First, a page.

At Home in the World: Reflections on Belonging While Wandering the Globe
Thomas Nelson, 2017
At one time or another all of us have briefly considered what it would be like to pack up our family and travel the globe. It’s a crazy, scary, exciting dream for most of us, but for Tsh Oxenreider and her family it was reality. In her newest book At Home in the World: Reflections on Belonging While Wandering the Globe, Tsh gives us a first hand look into her family’s 9 month trip around the world. She and her husband Kyle sold their house, packed up their three kids (all under the age of 10) and set off for one whole school year of travel, experiencing extraordinary adventures and ordinary life in different cultures on four continents.
This was not a book that I was interested in initially, but I kept hearing rave reviews about it from so many trusted sources that I decided to give it a try, and I’m so glad I did! Tsh writes with a style that is, strangely, both conversational and poetic at the same time. Each chapter chronicles their experience in a new country, whether that’s fighting jet lag, careening down crowded streets in a dilapidated taxi, or avidly absorbing mind-boggling beauty before them.
This post contains affiliate links. Read more about that here.
And what I really love so much about this book is that Tsh does not even attempt to gloss over the really, really hard parts of traveling with young children. She is completely candid about the difficulties that arise when you spend 24 hours a day with the same people day in and day out, often in pretty cramped quarters. But she is also open about the blessings that come from being together in this way, getting to know each other in a special way through shared experiences.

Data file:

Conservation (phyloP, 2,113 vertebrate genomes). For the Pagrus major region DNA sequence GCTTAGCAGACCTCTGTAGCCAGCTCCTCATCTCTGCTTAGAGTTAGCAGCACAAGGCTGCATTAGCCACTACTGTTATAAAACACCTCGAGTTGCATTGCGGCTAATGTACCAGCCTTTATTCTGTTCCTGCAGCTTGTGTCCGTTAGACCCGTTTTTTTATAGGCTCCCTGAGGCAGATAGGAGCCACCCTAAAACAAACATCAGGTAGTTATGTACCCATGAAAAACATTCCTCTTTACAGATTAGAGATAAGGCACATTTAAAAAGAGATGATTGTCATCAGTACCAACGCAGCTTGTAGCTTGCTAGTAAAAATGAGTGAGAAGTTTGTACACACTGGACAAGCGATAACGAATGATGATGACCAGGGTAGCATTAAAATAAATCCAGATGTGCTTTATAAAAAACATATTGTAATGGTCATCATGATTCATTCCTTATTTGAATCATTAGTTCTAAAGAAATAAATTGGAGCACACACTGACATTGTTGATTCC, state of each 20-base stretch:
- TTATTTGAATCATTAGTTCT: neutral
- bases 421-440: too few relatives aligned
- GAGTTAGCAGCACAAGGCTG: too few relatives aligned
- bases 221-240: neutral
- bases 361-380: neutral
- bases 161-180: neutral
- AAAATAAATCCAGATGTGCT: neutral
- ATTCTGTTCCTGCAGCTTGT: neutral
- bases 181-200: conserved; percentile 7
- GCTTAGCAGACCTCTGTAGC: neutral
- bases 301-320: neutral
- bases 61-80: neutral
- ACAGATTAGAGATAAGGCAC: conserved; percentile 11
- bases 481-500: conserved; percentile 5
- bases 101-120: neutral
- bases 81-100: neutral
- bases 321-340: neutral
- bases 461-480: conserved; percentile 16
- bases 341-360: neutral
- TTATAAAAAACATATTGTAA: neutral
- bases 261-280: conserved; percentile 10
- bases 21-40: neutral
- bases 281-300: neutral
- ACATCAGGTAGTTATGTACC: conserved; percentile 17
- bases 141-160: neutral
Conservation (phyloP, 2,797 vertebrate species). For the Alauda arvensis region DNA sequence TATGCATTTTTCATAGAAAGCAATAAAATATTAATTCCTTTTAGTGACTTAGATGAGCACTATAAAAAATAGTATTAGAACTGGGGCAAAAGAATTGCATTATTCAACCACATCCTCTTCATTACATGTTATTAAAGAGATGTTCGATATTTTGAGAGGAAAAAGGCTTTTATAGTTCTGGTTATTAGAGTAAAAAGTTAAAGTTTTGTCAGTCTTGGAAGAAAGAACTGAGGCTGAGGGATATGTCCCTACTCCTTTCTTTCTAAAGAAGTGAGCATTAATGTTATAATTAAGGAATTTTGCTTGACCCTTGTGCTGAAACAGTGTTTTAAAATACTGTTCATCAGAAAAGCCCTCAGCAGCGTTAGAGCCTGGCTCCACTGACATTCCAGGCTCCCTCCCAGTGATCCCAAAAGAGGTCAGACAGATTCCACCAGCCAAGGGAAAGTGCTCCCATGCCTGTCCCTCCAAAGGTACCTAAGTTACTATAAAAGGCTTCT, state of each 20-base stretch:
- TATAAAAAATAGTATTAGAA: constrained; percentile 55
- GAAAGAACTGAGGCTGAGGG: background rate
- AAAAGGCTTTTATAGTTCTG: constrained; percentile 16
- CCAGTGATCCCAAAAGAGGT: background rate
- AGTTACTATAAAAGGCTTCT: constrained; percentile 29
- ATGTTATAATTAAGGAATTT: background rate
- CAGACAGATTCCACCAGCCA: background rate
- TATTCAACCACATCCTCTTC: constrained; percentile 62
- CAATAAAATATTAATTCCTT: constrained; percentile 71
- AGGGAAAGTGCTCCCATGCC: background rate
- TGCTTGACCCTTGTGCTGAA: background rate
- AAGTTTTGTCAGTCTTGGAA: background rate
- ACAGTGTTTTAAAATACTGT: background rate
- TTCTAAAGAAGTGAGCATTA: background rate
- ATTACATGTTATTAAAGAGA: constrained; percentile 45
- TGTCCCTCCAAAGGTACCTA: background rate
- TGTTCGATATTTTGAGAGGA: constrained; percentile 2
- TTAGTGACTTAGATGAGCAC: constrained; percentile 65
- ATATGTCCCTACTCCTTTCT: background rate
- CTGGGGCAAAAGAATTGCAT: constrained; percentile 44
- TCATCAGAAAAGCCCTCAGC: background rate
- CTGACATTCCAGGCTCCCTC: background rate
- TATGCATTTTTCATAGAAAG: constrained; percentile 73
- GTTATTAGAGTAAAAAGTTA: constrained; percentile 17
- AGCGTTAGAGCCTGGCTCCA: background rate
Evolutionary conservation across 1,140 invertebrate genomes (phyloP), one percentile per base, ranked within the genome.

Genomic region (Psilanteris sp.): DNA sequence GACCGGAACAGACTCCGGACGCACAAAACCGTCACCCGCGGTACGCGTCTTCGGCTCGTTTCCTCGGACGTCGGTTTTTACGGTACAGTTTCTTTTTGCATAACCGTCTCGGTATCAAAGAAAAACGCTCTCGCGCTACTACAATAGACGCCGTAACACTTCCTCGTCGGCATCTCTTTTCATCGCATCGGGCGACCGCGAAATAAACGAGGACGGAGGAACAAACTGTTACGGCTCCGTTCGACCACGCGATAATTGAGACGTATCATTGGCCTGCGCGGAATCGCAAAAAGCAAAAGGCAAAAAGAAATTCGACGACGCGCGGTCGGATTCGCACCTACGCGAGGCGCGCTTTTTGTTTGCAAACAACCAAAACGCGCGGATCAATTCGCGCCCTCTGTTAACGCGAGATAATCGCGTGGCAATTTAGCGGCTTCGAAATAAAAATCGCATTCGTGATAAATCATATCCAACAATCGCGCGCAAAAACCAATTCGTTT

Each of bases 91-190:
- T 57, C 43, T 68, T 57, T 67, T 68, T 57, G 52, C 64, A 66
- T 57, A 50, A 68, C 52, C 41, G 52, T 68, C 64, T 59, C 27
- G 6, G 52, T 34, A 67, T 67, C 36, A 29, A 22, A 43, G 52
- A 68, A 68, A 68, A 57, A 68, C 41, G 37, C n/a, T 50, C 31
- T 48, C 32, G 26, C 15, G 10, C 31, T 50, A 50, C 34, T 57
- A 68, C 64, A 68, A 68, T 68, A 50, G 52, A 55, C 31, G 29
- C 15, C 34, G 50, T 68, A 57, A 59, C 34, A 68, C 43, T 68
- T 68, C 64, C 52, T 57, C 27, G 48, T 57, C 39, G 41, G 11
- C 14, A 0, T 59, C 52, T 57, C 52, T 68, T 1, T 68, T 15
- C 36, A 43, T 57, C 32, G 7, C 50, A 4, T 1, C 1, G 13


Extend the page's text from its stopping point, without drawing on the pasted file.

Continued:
At Home in the World is a book I will recommend to many people, and I think it would make a great gift. It’s very readable and I flew through it, enthralled by the story unfolding before me. Plus the cover is gorgeous, which matters. At least to me. The only downside to reading this book is that it’s making me crave a trip now! Europe was already high on my ‘one day I’ll go there’ list, but after hearing it described in this book I’m desperate to go as soon as possible.
I was already familiar with Tsh and a little bit of her story from listening to her top rated podcast The Simple Show. You should check it out, if you are a podcast listener who has not yet heard of her. Now that I’ve read her book I feel like I understand her point of view better and listening to the podcast in the future will be a more in depth experience. She also has three previous books, which I have not read, Organized Simplicity, Notes from a Blue Bike, and One Bite at a Time.
If you’ve read this book, what did you think about it? If you haven’t read it, do you think you might?